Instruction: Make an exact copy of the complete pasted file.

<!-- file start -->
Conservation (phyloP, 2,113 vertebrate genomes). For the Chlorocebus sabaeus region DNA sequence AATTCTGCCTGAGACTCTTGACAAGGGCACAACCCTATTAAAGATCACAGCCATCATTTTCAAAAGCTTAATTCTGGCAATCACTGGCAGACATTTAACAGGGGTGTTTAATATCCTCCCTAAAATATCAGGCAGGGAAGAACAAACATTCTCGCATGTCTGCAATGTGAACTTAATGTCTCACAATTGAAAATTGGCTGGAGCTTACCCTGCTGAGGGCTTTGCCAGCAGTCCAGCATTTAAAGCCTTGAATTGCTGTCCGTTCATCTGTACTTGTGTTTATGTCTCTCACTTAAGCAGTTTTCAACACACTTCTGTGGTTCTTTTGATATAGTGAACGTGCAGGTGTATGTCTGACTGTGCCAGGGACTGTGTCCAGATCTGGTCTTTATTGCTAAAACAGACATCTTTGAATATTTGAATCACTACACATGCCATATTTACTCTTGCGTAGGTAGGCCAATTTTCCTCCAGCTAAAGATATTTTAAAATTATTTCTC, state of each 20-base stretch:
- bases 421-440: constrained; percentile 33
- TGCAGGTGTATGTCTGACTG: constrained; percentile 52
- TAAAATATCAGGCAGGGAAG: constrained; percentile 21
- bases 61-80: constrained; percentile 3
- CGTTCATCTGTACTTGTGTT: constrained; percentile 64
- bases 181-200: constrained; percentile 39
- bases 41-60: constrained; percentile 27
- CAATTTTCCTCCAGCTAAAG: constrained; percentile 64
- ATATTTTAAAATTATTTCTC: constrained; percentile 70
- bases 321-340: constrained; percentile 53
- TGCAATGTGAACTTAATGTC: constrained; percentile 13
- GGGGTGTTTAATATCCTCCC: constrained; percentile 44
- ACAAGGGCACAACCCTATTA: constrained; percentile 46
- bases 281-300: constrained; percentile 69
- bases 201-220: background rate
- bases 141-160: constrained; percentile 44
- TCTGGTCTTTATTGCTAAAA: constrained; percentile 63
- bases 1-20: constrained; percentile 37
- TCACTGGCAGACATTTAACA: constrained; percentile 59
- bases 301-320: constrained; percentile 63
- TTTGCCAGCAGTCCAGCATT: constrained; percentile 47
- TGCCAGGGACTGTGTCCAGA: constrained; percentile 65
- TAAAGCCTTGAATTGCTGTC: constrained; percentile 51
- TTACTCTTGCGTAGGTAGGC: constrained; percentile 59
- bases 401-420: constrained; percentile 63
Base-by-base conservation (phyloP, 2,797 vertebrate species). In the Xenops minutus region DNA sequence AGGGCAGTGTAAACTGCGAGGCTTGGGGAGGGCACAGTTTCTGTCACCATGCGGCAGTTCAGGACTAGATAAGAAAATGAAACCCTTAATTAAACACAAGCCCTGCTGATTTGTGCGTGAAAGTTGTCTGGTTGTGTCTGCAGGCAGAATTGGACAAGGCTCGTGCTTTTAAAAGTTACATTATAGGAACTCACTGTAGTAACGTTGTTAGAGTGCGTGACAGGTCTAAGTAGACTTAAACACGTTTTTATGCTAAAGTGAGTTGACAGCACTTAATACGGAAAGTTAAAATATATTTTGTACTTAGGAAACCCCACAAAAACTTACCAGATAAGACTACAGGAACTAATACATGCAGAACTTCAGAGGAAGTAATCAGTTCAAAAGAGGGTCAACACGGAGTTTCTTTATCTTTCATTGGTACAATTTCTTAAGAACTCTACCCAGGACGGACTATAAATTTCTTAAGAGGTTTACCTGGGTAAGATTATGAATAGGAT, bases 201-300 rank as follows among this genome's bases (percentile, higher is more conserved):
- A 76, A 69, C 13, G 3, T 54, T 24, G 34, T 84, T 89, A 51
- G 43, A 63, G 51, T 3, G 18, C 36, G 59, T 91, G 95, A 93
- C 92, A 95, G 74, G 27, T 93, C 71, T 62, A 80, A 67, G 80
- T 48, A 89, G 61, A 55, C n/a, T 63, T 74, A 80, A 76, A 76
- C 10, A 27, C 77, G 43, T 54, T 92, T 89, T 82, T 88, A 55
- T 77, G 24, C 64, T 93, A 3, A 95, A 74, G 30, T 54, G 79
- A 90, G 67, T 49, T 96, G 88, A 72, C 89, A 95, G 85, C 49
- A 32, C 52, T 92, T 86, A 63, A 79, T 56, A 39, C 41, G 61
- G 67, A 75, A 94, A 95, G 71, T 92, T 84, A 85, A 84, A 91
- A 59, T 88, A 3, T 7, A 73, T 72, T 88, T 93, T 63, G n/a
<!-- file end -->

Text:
Conservation (phyloP, 2,113 vertebrate genomes). For the Chlorocebus sabaeus region DNA sequence AATTCTGCCTGAGACTCTTGACAAGGGCACAACCCTATTAAAGATCACAGCCATCATTTTCAAAAGCTTAATTCTGGCAATCACTGGCAGACATTTAACAGGGGTGTTTAATATCCTCCCTAAAATATCAGGCAGGGAAGAACAAACATTCTCGCATGTCTGCAATGTGAACTTAATGTCTCACAATTGAAAATTGGCTGGAGCTTACCCTGCTGAGGGCTTTGCCAGCAGTCCAGCATTTAAAGCCTTGAATTGCTGTCCGTTCATCTGTACTTGTGTTTATGTCTCTCACTTAAGCAGTTTTCAACACACTTCTGTGGTTCTTTTGATATAGTGAACGTGCAGGTGTATGTCTGACTGTGCCAGGGACTGTGTCCAGATCTGGTCTTTATTGCTAAAACAGACATCTTTGAATATTTGAATCACTACACATGCCATATTTACTCTTGCGTAGGTAGGCCAATTTTCCTCCAGCTAAAGATATTTTAAAATTATTTCTC, state of each 20-base stretch:
- bases 421-440: constrained; percentile 33
- TGCAGGTGTATGTCTGACTG: constrained; percentile 52
- TAAAATATCAGGCAGGGAAG: constrained; percentile 21
- bases 61-80: constrained; percentile 3
- CGTTCATCTGTACTTGTGTT: constrained; percentile 64
- bases 181-200: constrained; percentile 39
- bases 41-60: constrained; percentile 27
- CAATTTTCCTCCAGCTAAAG: constrained; percentile 64
- ATATTTTAAAATTATTTCTC: constrained; percentile 70
- bases 321-340: constrained; percentile 53
- TGCAATGTGAACTTAATGTC: constrained; percentile 13
- GGGGTGTTTAATATCCTCCC: constrained; percentile 44
- ACAAGGGCACAACCCTATTA: constrained; percentile 46
- bases 281-300: constrained; percentile 69
- bases 201-220: background rate
- bases 141-160: constrained; percentile 44
- TCTGGTCTTTATTGCTAAAA: constrained; percentile 63
- bases 1-20: constrained; percentile 37
- TCACTGGCAGACATTTAACA: constrained; percentile 59
- bases 301-320: constrained; percentile 63
- TTTGCCAGCAGTCCAGCATT: constrained; percentile 47
- TGCCAGGGACTGTGTCCAGA: constrained; percentile 65
- TAAAGCCTTGAATTGCTGTC: constrained; percentile 51
- TTACTCTTGCGTAGGTAGGC: constrained; percentile 59
- bases 401-420: constrained; percentile 63
Base-by-base conservation (phyloP, 2,797 vertebrate species). In the Xenops minutus region DNA sequence AGGGCAGTGTAAACTGCGAGGCTTGGGGAGGGCACAGTTTCTGTCACCATGCGGCAGTTCAGGACTAGATAAGAAAATGAAACCCTTAATTAAACACAAGCCCTGCTGATTTGTGCGTGAAAGTTGTCTGGTTGTGTCTGCAGGCAGAATTGGACAAGGCTCGTGCTTTTAAAAGTTACATTATAGGAACTCACTGTAGTAACGTTGTTAGAGTGCGTGACAGGTCTAAGTAGACTTAAACACGTTTTTATGCTAAAGTGAGTTGACAGCACTTAATACGGAAAGTTAAAATATATTTTGTACTTAGGAAACCCCACAAAAACTTACCAGATAAGACTACAGGAACTAATACATGCAGAACTTCAGAGGAAGTAATCAGTTCAAAAGAGGGTCAACACGGAGTTTCTTTATCTTTCATTGGTACAATTTCTTAAGAACTCTACCCAGGACGGACTATAAATTTCTTAAGAGGTTTACCTGGGTAAGATTATGAATAGGAT, bases 201-300 rank as follows among this genome's bases (percentile, higher is more conserved):
- A 76, A 69, C 13, G 3, T 54, T 24, G 34, T 84, T 89, A 51
- G 43, A 63, G 51, T 3, G 18, C 36, G 59, T 91, G 95, A 93
- C 92, A 95, G 74, G 27, T 93, C 71, T 62, A 80, A 67, G 80
- T 48, A 89, G 61, A 55, C n/a, T 63, T 74, A 80, A 76, A 76
- C 10, A 27, C 77, G 43, T 54, T 92, T 89, T 82, T 88, A 55
- T 77, G 24, C 64, T 93, A 3, A 95, A 74, G 30, T 54, G 79
- A 90, G 67, T 49, T 96, G 88, A 72, C 89, A 95, G 85, C 49
- A 32, C 52, T 92, T 86, A 63, A 79, T 56, A 39, C 41, G 61
- G 67, A 75, A 94, A 95, G 71, T 92, T 84, A 85, A 84, A 91
- A 59, T 88, A 3, T 7, A 73, T 72, T 88, T 93, T 63, G n/a